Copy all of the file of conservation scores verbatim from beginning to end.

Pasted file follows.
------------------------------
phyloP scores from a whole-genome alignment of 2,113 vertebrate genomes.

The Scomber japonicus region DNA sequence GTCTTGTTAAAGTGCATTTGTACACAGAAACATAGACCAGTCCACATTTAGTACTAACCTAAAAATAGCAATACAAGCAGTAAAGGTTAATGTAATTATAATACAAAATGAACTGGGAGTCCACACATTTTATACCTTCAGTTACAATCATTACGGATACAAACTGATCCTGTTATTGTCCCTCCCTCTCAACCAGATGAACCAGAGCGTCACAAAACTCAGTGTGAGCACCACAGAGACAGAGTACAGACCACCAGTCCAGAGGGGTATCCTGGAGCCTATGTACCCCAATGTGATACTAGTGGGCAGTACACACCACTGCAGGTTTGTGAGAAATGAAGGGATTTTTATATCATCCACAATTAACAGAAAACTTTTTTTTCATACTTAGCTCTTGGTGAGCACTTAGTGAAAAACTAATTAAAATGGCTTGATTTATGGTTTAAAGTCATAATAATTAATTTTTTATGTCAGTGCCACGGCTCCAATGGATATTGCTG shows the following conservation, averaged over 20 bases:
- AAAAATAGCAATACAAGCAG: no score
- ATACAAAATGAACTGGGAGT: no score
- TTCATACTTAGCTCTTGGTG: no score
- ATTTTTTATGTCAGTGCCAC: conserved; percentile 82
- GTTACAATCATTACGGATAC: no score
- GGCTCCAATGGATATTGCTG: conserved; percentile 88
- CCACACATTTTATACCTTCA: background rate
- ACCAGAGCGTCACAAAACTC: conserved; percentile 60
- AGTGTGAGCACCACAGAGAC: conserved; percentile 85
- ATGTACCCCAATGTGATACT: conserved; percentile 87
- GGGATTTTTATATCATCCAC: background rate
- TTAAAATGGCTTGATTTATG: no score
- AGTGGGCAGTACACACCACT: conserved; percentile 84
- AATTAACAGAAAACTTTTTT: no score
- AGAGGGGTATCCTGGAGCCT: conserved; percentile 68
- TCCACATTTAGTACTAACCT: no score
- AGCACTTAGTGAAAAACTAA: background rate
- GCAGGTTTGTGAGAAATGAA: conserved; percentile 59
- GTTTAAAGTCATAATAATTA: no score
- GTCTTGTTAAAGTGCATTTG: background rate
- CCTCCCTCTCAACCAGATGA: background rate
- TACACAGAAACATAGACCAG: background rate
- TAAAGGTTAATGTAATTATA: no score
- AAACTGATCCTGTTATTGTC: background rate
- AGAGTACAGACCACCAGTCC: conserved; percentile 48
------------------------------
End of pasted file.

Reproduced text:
phyloP scores from a whole-genome alignment of 2,113 vertebrate genomes.

The Scomber japonicus region DNA sequence GTCTTGTTAAAGTGCATTTGTACACAGAAACATAGACCAGTCCACATTTAGTACTAACCTAAAAATAGCAATACAAGCAGTAAAGGTTAATGTAATTATAATACAAAATGAACTGGGAGTCCACACATTTTATACCTTCAGTTACAATCATTACGGATACAAACTGATCCTGTTATTGTCCCTCCCTCTCAACCAGATGAACCAGAGCGTCACAAAACTCAGTGTGAGCACCACAGAGACAGAGTACAGACCACCAGTCCAGAGGGGTATCCTGGAGCCTATGTACCCCAATGTGATACTAGTGGGCAGTACACACCACTGCAGGTTTGTGAGAAATGAAGGGATTTTTATATCATCCACAATTAACAGAAAACTTTTTTTTCATACTTAGCTCTTGGTGAGCACTTAGTGAAAAACTAATTAAAATGGCTTGATTTATGGTTTAAAGTCATAATAATTAATTTTTTATGTCAGTGCCACGGCTCCAATGGATATTGCTG shows the following conservation, averaged over 20 bases:
- AAAAATAGCAATACAAGCAG: no score
- ATACAAAATGAACTGGGAGT: no score
- TTCATACTTAGCTCTTGGTG: no score
- ATTTTTTATGTCAGTGCCAC: conserved; percentile 82
- GTTACAATCATTACGGATAC: no score
- GGCTCCAATGGATATTGCTG: conserved; percentile 88
- CCACACATTTTATACCTTCA: background rate
- ACCAGAGCGTCACAAAACTC: conserved; percentile 60
- AGTGTGAGCACCACAGAGAC: conserved; percentile 85
- ATGTACCCCAATGTGATACT: conserved; percentile 87
- GGGATTTTTATATCATCCAC: background rate
- TTAAAATGGCTTGATTTATG: no score
- AGTGGGCAGTACACACCACT: conserved; percentile 84
- AATTAACAGAAAACTTTTTT: no score
- AGAGGGGTATCCTGGAGCCT: conserved; percentile 68
- TCCACATTTAGTACTAACCT: no score
- AGCACTTAGTGAAAAACTAA: background rate
- GCAGGTTTGTGAGAAATGAA: conserved; percentile 59
- GTTTAAAGTCATAATAATTA: no score
- GTCTTGTTAAAGTGCATTTG: background rate
- CCTCCCTCTCAACCAGATGA: background rate
- TACACAGAAACATAGACCAG: background rate
- TAAAGGTTAATGTAATTATA: no score
- AAACTGATCCTGTTATTGTC: background rate
- AGAGTACAGACCACCAGTCC: conserved; percentile 48